What needs to be done to advance a successful political mobilization on behalf of a global Green New Deal—a program that includes emissions reductions, expands renewable energy sources, addresses the needs of vulnerable workers, and promotes sustainable and egalitarian economic growth? Political scientist C. J. Polychroniou spoke with Noam Chomsky and economist Robert Pollin, who has been at the forefront of the fight for an egalitarian green economy for more than a decade, to discuss prospects for change, the connections between climate and the COVID-19 pandemic, and whether eco-socialism is a viable option for mobilizing people in the struggle to create a green future.

This conversation was adapted from Chomsky and Pollin’s new book Climate Crisis and the Global Green New Deal: The Political Economy of Saving the Planet.

C. J. Polychroniou: How does the coronavirus pandemic, and the response to it, shed light on how we should think about climate change and the prospects for a global Green New Deal?

Noam Chomsky: At the time of writing, concern for the COVID-19 crisis is virtually all-consuming. That’s understandable. It is severe and is severely disrupting lives. But it will pass, though at horrendous cost, and there will be recovery. There will not be recovery from the melting of the arctic ice sheets and the other consequences of global warming.

Not everyone is ignoring the advancing existential crisis. The sociopaths dedicated to accelerating the disaster continue to pursue their efforts, relentlessly. As before, Trump and his courtiers take pride in leading the race to destruction. As the United States was becoming the epicenter of the pandemic, thanks in no small measure to their folly, the White House cabal released its budget proposals. As expected, the proposals call for even deeper cuts in healthcare support and environmental protection, instead favoring the bloated military and the building of Trump’s Great Wall. And to add an extra touch of sadism, the budget promotes a fossil fuel ‘energy boom’ in the United States, including an increase in the production of natural gas and crude oil.”

Robert Pollin

Meanwhile, to drive another nail in the coffin that Trump and associates are preparing for the nation and the world, their corporate-run EPA weakened auto emission standards, thus enhancing environmental destruction and killing more people from pollution. As expected, fossil fuel companies are lining up in the forefront of the appeals of the corporate sector to the nanny state, pleading once again for the generous public to rescue them from the consequences of their misdeeds.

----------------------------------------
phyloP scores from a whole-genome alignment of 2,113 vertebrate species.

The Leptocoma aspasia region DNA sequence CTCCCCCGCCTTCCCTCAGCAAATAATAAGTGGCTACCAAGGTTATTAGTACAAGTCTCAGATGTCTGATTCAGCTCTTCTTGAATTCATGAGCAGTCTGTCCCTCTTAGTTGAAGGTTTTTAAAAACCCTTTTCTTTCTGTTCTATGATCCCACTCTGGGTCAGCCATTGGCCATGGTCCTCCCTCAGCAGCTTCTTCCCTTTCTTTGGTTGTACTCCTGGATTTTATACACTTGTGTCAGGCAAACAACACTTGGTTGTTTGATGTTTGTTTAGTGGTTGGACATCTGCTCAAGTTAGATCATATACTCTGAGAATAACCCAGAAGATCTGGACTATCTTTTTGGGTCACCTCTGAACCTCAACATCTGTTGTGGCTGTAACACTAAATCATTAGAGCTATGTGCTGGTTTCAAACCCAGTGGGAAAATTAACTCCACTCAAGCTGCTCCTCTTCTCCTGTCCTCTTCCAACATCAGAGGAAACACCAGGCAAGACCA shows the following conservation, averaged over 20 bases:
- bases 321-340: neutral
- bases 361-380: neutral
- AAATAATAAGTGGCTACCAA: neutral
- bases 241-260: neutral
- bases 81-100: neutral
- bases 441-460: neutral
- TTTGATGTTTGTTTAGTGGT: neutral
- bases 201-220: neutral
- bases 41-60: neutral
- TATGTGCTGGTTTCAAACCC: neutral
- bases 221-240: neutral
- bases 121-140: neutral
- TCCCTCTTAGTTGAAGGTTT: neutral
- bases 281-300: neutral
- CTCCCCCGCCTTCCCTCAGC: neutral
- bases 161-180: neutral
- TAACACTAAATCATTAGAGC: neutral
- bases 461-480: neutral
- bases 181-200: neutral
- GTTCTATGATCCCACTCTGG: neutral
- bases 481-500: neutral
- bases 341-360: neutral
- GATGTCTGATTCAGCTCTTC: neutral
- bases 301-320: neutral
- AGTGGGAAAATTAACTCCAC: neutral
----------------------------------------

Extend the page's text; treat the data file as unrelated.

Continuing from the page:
In brief, the criminal classes are relentless in their pursuit of power and profit, whatever the human consequences. And those consequences will be disastrous if their efforts are not countered, indeed overwhelmed, by those concerned for “the survival of humanity.” It is no time to mince words out of misplaced politeness. “The survival of humanity” is at risk on our present course, to quote a leaked internal memo from JPMorgan Chase, America’s largest bank, referring specifically to the bank’s genocidal policy of funding fossil fuel production.

One heartening feature of the present crisis is the rise in community organizations starting mutual aid efforts. These could become centers for confronting the challenges that are already eroding the foundations of the social order. The courage of doctors and nurses, laboring under miserable conditions imposed by decades of socioeconomic lunacy, is a tribute to the resources of the human spirit. There are ways forward. The opportunities cannot be allowed to lapse.

Robert Pollin: In addition to the fundamental considerations that Noam has emphasized, there are several other ways in which the climate crisis and the coronavirus pandemic intersect. One underlying cause of the COVID-19 outbreak—as well as other recent epidemics such as Ebola, West Nile, and HIV—has been the destruction of animal habitats through deforestation and human encroachment, as well as the disruption of the remaining habitat through the increasing frequency and severity of heat waves, droughts, and floods. As the science journalist Sonia Shah wrote in February 2020, habitat destruction increases the likelihood that wild species “will come into repeated intimate contact with the human settlements expanding into their newly fragmented habitats. It’s this kind of repeated, intimate contact that allows the microbes that live in their bodies to cross over into ours, transforming benign animal microbes into deadly human pathogens.”

It is also likely that people who are exposed to dangerous levels of air pollution will face more severe health consequences than those breathing cleaner air. Aaron Bernstein of Harvard’s Center for Climate, Health, and the Global Environment states that “air pollution is strongly associated with people’s risk of getting pneumonia and other respiratory infections and with getting sicker when they do get pneumonia. A study done on SARS, a virus closely related to COVID-19, found that people who breathed dirtier air were about twice as likely to die from the infection.”

A separate point that was raised over the worst months of the COVID-19 pandemic was that the responses in the countries that immediately handled the crisis more effectively, such as South Korea, Taiwan, and Singapore, demonstrated that governments are capable of taking decisive and effective action in the face of crisis. The death tolls from COVID-19 in these countries were negligible, and normal life returned relatively soon after governments imposed initial lockdowns. Similarly decisive interventions could successfully deal with the climate crisis where the political will is strong and the public sectors are competent.